I’ve given talks to the students about this and what I say is that physicians are trained to have an enormous amount of knowledge because when you see a patient who is sick, you don’t have time to look things up in books you don’t even have time to look it up on your Palm Pilot. You’ve got to react and you have to have reflexes and you have to react and you have to be totally sensitive to all the attributes of a disease you have to know all about the disease and what fits and what doesn’t fit and medical students don’t like memorisation but in fact there’s a reason why medical students have to remember a lot because that’s what you do. You really don’t have time to think about where the gaps are in knowledge whereas scientists, a good scientist … The stuff that’s already known is not of much interest, what you want to know is what’s unknown and I would say it’s kind of like looking at a Henry Moore sculpture, the physician looks at the solid bronze and sees the facts of the thing. The scientist looks at the air spaces between the bronze and a good physician scientist is able to do both, to deal with patients and disease through this factual knowledge base and then to somewhat switch your brain in your spare time and think about what the real unknowns are and how really weak the knowledge is. Doctors have to do so many things which are really not based on the knowledge that rigorous scientists would accept but just because you have to do something, and this is the way Doctors do x, you have to learn to do that. Anyway, for Joe and me I think the fact that both of us had training in basic science labs, things that had absolutely nothing to do with human disease, really helped us enormously, and there’s no way that we could have done anything.

I imagine that the MD PhD programme forces people to take the time to take the other approach because otherwise you are just so pressured by the need to get through your exams and get onto the next stage that you just can’t afford to step away from great learning.

Michael Brown: Exactly, exactly, so they take a three or four year period out and do a thesis and really do a full PhD programme.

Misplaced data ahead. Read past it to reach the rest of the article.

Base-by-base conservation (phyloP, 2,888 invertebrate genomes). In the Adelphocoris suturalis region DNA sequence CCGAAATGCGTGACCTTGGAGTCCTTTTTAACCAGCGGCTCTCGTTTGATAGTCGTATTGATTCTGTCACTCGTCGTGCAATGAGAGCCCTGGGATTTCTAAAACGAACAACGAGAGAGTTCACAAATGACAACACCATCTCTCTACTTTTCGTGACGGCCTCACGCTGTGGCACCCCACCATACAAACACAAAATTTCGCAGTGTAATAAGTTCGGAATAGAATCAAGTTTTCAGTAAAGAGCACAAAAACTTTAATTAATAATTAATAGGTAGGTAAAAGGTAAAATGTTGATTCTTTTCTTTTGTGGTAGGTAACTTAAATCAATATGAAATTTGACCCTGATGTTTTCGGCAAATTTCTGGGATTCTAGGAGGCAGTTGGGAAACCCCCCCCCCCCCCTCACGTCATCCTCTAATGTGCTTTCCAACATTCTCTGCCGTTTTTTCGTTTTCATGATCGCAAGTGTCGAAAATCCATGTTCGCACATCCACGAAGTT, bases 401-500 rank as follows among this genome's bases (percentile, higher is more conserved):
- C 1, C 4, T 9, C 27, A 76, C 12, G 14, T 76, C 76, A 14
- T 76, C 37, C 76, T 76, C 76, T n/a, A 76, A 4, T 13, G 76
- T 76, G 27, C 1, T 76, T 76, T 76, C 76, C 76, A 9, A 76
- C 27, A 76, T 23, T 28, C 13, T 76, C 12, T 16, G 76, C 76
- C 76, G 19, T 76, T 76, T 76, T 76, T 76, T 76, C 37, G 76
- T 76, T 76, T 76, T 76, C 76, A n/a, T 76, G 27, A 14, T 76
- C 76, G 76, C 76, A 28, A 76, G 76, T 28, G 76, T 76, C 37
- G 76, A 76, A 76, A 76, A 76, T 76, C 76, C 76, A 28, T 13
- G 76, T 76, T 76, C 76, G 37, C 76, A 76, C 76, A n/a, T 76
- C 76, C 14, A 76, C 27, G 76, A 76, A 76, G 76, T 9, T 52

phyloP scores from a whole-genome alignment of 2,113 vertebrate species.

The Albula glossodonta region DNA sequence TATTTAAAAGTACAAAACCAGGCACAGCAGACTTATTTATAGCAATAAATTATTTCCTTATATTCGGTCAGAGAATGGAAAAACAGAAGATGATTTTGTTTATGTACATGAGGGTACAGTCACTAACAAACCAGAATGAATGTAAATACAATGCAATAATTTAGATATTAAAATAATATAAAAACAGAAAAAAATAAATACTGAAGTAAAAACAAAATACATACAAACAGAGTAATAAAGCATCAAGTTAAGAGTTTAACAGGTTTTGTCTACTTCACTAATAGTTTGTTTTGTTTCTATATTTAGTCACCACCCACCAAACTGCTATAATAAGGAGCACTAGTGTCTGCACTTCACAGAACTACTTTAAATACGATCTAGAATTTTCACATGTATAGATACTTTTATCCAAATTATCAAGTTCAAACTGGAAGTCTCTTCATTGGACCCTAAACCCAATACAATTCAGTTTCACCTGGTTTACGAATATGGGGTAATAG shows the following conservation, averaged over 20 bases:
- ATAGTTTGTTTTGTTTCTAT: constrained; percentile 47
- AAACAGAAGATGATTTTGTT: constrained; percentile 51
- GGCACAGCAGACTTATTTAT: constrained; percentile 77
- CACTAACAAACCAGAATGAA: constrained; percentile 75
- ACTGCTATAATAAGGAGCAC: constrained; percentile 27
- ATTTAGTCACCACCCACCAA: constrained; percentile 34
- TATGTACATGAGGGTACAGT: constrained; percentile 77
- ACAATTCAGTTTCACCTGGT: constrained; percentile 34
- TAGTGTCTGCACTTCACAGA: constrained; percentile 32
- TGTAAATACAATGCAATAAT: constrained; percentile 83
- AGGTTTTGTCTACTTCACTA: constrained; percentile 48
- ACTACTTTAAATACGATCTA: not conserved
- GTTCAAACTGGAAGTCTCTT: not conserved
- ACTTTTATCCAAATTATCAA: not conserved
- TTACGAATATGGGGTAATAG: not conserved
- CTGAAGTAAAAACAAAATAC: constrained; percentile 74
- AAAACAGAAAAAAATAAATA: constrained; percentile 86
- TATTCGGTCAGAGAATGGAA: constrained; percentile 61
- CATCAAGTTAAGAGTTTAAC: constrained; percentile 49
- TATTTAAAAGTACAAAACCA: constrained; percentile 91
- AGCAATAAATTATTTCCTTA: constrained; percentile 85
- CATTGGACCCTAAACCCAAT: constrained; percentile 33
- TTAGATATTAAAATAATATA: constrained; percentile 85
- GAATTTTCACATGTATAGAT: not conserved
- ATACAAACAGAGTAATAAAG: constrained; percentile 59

Is it easy to get people to sign up for that?

Michael Brown: It’s not that easy, we have a medical school class of about 200 students of whom 15 are doing this dual degree. But I think it’s the future of medicine, I think that you, when we talk about technical courage, that’s what we’re talking about, we’re talking about people who are trained enough so that they’re not afraid to reach into this tool bag of tricks that the basic scientists have given us and use those to solve a problem related to disease.

I’d like to turn to turn to a related, but slightly different topic which is your involvement in the world of drug discovery in pharmaceutical research. You’re on the board of Pfizer and I imagine given the history of your research and the fact that your research has been partly to the development of statins that you have a very strong belief in the need for basic research within the drug discovery field and I wondered how you feel drug discovery does generally in bringing basic research into the environment of industry.

Michael Brown: My view is that the pharmaceutical industry is essential in bringing basic discoveries to the bedside. There’s been a notion circulating around the United States in the last couple of years that universities should do more in developing drugs and then National Institutes of Health have something called a road map which is trying to produce funds for universities to set up drug screening laboratories and produce drugs. I personally think that’s a wasted misguided effort. It’s really really difficult to produce a drug and the hurdles are getting higher and higher because the drugs that we already have are safe and effective for many many conditions so that if you want to have the next drug it’s got to be even more safe and more effective or it has to treat a disease for which no previous drug has ever been developed, all of which are very very high hurdles. I think it requires the intense focus of pharmaceutical companies to do this but pharmaceutical companies are under their own pressures from their shareholders because it’s the lead times in the industry are so long. Between the time a discovery is made and the time it becomes a commercial product is a minimum of 10 years. From the same point of investors who are funding the pharmaceutical effort, that’s an enormous amount of time. So we have this problem.